"Maybe five of them won't get it right," he said, "but the other 45 will get it right. The voice of the people will decide this campaign."

The next question was partly about messaging, too. Cain had a larger point about that.

"That's why I'm performing as well as I am in the polls," he said. "The voice of the people in this upcoming election isgoing to be more powerful than the voice of the media. They're not going to be influenced by what the media perceives as THE candidates."

Cain left after 20 minutes, ignoring some shouted questions from the press -- "Will you release the women from the confidentiality clause?" -- shaking hands, and going to the next appointment. The members who'd heard him said he'd said all the right things; and anyway, the story would burn out eventually.

David Weigel, a former Slate politics reporter, is a reporter for Bloomberg Politics

TODAY IN SLATE

War Stories

The Right Target

Why Obama’s airstrikes against ISIS may be more effective than people expect.

The NFL Has No Business Punishing Players for Off-Field Conduct. Leave That to the Teams.

Meet the Allies the U.S. Won’t Admit It Needs in Its Fight Against ISIS

I Stand With Emma Watson on Women’s Rights

Even though I know I’m going to get flak for it.

Should You Recline Your Seat? Two Economists Weigh In.

Medical Examiner

How to Stop Ebola

Survivors might be immune. Let’s recruit them to care for the infected.

History

America in Africa

The tragic, misunderstood history of Liberia—and why the United States has a special obligation to help it fight the Ebola epidemic.

New GOP Claim: Hillary Clinton’s Wealth and Celebrity Are Tricks to Disguise Her Socialism

Why the Byzantine Hiring Process at Universities Drives Academics Batty

Moneybox
Sept. 23 2014 3:29 PM The Fascinating Origins of Savannah, Georgia’s Distinctive Typeface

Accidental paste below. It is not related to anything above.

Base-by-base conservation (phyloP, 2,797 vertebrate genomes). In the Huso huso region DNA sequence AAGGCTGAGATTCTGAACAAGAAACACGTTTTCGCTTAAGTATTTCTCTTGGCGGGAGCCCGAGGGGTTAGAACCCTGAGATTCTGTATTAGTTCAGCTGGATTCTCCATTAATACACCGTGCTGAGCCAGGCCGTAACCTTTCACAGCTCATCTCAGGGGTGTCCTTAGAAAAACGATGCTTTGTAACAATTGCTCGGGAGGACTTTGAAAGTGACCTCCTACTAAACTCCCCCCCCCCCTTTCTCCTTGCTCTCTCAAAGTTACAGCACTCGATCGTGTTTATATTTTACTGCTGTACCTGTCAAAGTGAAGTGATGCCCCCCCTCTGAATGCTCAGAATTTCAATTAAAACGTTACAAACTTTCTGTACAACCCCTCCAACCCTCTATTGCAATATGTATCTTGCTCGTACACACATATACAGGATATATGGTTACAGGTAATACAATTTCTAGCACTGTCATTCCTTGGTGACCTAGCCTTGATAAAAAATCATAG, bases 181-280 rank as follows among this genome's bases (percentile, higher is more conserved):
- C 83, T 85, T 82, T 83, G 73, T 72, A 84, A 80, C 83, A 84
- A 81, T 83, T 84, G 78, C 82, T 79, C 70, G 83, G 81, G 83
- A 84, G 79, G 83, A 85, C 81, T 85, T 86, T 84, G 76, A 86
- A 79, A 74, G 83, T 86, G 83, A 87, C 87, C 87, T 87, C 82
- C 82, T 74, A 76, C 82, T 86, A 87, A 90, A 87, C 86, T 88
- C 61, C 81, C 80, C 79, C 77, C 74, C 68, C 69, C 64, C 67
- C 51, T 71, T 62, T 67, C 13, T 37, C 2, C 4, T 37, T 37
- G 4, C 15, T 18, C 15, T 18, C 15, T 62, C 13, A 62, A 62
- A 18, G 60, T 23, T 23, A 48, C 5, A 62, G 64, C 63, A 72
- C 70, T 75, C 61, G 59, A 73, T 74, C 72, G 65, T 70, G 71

News & Politics
History
Sept. 23 2014 11:45 PM America in Africa The tragic, misunderstood history of Liberia—and why the United States has a special obligation to help it fight the Ebola epidemic.
  Business
Moneybox
Sept. 23 2014 2:08 PM Home Depot’s Former Lead Security Engineer Had a Legacy of Sabotage
  Life
Education
Sept. 23 2014 11:45 PM Why Your Cousin With a Ph.D. Is a Basket Case  Understanding the Byzantine hiring process that drives academics up the wall.
  Double X
The XX Factor
Sept. 23 2014 2:32 PM Politico Asks: Why Is Gabby Giffords So “Ruthless” on Gun Control?
  Slate Plus
Political Gabfest
Sept. 23 2014 3:04 PM Chicago Gabfest How to get your tickets before anyone else.
  Arts
Brow Beat
Sept. 23 2014 8:38 PM “No One in This World” Is One of Kutiman’s Best, Most Impressive Songs
  Technology
Future Tense
Sept. 23 2014 5:36 PM This Climate Change Poem Moved World Leaders to Tears Today
  Health & Science
Medical Examiner
Sept. 23 2014 11:37 PM How to Stop Ebola Could survivors safely care for the infected?
  Sports
Sports Nut
Sept. 23 2014 7:27 PM You’re Fired, Roger Goodell If the commissioner gets the ax, the NFL would still need a better justice system. What would that look like?